In April of 1912, it was Captain Edward J. Smith as the master of Titanic who was fully aware of the iceberg warnings that had been received via radio days before the tragedy. To insure safety, even back then, Smith charted a new course, slightly south of the original plan, to avoid icebergs.But radio was a new thing then and the focus was on relaying messages sent to and from the ship by passengers or those on land. Earlier in the day of that fateful night in 1912 – 100 years ago today – Titanic had received a message from the steamer Amerika warning of icebergs directly in the path of the ship. Later, another message of iceberg danger was received too. Both went unheeded as radio operators worked to send and receive more important passenger messages.

Today’s cruise ship Captains regularly alter courses too, commonly in response to changing weather conditions. When a crime occurs involving passengers or the crew, the captain, as master of the vessel, is responsible for those people as well and works closely with the US Coast Guard, US Customs and Border Patrol and other agencies to insure a swift and just resolution.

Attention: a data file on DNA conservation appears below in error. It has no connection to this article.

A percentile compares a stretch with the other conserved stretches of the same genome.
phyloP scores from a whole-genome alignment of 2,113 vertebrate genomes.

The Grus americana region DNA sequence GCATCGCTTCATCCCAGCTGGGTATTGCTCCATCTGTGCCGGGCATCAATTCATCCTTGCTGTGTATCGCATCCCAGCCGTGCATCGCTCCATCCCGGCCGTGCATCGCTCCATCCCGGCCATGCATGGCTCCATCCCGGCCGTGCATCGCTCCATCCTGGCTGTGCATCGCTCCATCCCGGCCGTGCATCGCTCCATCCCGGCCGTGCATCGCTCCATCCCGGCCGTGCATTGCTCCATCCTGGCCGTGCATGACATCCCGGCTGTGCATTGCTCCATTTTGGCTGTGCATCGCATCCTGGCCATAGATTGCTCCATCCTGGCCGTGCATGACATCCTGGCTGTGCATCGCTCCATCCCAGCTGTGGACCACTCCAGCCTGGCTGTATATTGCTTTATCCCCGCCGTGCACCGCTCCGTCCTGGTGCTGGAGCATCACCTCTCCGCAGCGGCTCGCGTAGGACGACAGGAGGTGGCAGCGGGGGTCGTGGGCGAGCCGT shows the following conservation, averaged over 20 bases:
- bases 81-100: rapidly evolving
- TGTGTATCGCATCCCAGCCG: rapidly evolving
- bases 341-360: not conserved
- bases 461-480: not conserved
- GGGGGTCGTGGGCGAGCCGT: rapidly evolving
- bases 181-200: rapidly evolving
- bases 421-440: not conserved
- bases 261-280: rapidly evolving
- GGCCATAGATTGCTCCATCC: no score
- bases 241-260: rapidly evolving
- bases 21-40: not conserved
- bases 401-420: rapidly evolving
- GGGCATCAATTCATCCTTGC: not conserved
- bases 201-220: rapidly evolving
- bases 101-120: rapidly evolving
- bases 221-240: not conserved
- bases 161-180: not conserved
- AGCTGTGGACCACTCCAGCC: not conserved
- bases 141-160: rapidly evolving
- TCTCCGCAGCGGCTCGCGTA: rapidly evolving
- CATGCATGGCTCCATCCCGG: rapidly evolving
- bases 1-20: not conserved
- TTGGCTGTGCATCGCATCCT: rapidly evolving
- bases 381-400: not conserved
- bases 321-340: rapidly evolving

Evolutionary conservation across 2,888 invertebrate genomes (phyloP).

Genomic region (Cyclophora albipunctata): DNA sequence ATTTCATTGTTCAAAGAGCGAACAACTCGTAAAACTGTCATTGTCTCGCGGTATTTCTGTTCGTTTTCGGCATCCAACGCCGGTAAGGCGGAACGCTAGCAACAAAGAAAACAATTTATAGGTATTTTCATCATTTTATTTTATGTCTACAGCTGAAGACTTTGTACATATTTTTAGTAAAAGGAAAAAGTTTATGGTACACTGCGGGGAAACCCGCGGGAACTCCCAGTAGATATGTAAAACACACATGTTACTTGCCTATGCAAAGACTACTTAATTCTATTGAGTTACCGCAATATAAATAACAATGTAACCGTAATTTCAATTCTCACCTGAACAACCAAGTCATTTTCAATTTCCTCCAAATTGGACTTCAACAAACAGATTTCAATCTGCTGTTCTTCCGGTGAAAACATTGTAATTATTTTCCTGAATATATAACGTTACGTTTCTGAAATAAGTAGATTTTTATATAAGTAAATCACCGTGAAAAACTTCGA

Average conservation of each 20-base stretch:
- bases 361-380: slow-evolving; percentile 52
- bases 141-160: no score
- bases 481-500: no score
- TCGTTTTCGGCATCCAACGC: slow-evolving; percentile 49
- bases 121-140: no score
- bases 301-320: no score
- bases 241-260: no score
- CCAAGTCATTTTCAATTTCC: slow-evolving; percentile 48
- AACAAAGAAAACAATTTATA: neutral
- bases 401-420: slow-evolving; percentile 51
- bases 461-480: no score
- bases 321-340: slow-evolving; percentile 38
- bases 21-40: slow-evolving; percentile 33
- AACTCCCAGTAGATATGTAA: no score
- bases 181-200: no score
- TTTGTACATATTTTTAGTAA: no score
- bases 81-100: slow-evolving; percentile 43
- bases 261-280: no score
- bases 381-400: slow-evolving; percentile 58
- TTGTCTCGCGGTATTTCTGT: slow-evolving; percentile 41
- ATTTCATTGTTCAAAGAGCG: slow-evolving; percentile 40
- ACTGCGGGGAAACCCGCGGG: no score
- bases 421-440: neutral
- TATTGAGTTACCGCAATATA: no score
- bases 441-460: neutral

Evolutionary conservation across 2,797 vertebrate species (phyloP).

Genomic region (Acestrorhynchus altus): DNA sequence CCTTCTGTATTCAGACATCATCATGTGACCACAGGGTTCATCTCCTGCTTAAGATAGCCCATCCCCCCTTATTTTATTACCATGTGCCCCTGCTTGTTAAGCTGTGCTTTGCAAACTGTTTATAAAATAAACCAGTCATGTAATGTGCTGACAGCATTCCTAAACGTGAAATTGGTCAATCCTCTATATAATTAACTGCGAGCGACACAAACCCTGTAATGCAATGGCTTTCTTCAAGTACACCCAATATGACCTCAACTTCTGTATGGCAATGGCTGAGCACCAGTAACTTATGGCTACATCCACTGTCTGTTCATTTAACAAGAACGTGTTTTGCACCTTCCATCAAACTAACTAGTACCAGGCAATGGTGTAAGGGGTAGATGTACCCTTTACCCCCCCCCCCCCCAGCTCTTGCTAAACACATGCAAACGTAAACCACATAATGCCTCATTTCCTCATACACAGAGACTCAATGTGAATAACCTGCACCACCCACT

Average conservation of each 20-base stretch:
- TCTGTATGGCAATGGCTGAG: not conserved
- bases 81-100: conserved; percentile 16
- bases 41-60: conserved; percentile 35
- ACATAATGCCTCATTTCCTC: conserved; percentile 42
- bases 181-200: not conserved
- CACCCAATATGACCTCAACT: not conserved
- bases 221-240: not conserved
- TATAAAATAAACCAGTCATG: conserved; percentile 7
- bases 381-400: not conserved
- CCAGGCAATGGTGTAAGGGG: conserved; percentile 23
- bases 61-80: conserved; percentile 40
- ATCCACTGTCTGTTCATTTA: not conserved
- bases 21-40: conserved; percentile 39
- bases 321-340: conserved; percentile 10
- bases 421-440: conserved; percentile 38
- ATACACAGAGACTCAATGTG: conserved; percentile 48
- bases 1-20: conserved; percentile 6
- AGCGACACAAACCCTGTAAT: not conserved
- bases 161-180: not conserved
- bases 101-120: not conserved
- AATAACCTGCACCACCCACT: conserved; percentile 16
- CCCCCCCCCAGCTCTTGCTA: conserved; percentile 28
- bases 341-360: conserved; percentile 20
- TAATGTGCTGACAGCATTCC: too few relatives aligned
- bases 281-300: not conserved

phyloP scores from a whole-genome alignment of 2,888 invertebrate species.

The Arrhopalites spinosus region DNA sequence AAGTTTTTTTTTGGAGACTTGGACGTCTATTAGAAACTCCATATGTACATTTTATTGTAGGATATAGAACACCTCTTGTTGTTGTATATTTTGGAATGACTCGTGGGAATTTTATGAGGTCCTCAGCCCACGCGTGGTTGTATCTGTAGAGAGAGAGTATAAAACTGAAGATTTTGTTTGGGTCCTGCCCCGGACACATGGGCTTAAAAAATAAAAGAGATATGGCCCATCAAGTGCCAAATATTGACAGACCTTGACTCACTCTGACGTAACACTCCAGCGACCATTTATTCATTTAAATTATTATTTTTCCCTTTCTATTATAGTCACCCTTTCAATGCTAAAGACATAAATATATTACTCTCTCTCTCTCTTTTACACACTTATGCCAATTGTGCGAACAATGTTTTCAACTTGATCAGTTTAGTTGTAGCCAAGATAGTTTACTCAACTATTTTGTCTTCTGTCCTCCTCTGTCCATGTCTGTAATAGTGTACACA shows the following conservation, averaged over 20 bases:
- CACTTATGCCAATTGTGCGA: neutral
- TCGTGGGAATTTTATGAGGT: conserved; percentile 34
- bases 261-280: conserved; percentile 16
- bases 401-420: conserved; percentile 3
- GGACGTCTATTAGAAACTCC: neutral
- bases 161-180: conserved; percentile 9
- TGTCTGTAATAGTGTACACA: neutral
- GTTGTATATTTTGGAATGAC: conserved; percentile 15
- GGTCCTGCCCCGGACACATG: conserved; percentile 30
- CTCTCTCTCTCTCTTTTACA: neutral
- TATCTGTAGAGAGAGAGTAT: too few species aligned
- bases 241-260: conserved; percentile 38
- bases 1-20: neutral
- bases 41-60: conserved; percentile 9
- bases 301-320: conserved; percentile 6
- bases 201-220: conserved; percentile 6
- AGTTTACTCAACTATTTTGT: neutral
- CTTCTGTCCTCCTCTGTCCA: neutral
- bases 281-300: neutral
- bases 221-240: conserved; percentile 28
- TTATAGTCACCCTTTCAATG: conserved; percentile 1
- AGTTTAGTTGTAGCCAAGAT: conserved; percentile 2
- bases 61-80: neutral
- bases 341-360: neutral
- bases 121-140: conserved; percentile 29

Not long ago, evidence indicated that Captain Francisco Schettino altered the course of Costa Concordia, coming too close to shore and causing the tragedy that followed. The event caused cruise industry leaders to reaffirm their commitment to safety.

Officers and crew members from Royal Caribbean, along with sister-brands Celebrity and Azamara Cruises, now have the advantage of being a part of new simulator training center at Resolve Maritime Academy in Fort Lauderdale. Signaling a renewed focus on safety, staff of the $6.5 million facility cut the grand opening ribbon recently as part of an ongoing safety program but timing surely looked to address current concerns of the cruising public.

“This was not a knee-jerk reaction to recent events,” Captain William Wright, senior vice president of marine operations for Royal Caribbean International and Azamara Club Cruises said of the two year process to get the facility to opening day.

Still, while simulations can take into account a variety of factors that can go wrong, staff members at the Resolve training facility quickly note that it is the human element that can often make the difference in avoiding disaster at sea.